Homeowners who want to rezone face rough ride | Fin24
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Homeowners who want to rezone face rough ride

Apr 06 2017 16:10

Cape Town - Homeowners who are looking to rezone their property for business use or subdivide to sell a portion of their land may be in for a longer ride than they initially expected, says Adrian Goslett, regional director and CEO of RE/MAX of Southern Africa.
“Whether applying to rezone or subdivide a property, the application will need to follow a number of procedures before it is considered, which takes time. The application will need to be submitted to the relevant local authority and can anywhere from two months to two years to be either approved or denied," said Goslett.

"Aside from the fact that the process is time-consuming, it is also a very arduous and complicated affair. The documentation required by the local authority is complex and the fees that need to be paid can be expensive.

“Because of the complexity of the matter, most people that decide to go ahead use the services of an attorney or town planner to assist them through the process. The advantage here is that the application is handled by a specialist who understands all the aspects of the procedure - this will expedite the process to some degree.”

Goslett explains that zoning refers to the rights of the property, regarding what you can do with that property. Property zoning is divided into levels of residential, business and industrial, each with its own set of rules and restrictions.

When would rezoning be necessary?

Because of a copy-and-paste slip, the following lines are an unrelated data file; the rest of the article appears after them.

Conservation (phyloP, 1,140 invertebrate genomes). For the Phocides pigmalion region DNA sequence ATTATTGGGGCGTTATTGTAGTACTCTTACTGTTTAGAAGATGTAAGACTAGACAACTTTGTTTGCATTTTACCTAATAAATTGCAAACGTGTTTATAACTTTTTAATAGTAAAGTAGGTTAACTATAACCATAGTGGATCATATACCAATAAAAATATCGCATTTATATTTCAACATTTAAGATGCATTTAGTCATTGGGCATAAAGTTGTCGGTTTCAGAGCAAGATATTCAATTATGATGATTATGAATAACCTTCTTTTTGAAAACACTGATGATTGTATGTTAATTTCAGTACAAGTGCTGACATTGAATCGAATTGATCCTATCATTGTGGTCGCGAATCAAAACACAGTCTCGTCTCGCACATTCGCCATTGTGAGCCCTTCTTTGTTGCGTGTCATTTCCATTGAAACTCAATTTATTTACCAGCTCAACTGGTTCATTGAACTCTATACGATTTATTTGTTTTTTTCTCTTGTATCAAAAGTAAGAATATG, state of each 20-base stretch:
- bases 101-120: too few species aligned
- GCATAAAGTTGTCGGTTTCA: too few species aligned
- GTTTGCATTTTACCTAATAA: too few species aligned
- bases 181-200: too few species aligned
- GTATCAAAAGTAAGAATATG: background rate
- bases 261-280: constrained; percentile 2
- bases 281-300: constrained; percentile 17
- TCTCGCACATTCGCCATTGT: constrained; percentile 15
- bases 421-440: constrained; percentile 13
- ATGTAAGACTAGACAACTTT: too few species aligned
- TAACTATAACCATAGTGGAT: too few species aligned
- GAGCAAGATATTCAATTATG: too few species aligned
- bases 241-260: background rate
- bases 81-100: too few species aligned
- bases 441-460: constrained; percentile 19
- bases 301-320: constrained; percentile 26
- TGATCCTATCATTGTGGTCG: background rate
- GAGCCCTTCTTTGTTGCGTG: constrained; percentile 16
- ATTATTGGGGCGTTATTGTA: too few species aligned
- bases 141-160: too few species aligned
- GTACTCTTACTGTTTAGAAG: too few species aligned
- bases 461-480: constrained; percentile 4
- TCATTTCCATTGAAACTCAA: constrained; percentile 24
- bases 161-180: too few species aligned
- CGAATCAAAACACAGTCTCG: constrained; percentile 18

“If a homeowner is running a small business from their property with only two or three staff members and the occasional client visit, there is no need for them to look into rezoning their home. However, if the home business grows to the extent that the traffic from clients and the activities on the property begin to impact the lives of the neighbours, they will need to apply for rezoning,” says Goslett.
He notes that subdivision and rezoning often go hand in hand because of the restrictions that come into play.

“For example, if the owner of a large property of 2 000m² decides to divide his land into four separate plots, he will be required to convert from a residential 1 zoned property with only dwelling per stand, to a property zoned for one dwelling per 500m²,” says Goslett.  
What does the process involve?

Goslett says the first thing a homeowner will need to do if they wish to rezone their property is submit a detailed report to local council motivating their reasons for wanting to rezone.  

“Once the motivational report has been submitted, the homeowner will be required to advertise their application in the Provincial Gazette, giving members of the public the opportunity to submit their objections,” Goslett explains.

“The local town planning department will consider the information that has been submitted, along with any objections that they receive. The town planning department will then refer the matter to the council and relevant committees for the final decision.”
With regard to subdividing a property, Goslett says the homeowner and their architect will be required to meet with a town planner. Plans will need to be drawn up and submitted to the city council, along with a detailed report.

The homeowner is then required to inform their neighbours via registered letter of their intention to subdivide and they also need to advertise it calling for objections. Once the neighbours have given their approval, the plans will need to be approved by the council.

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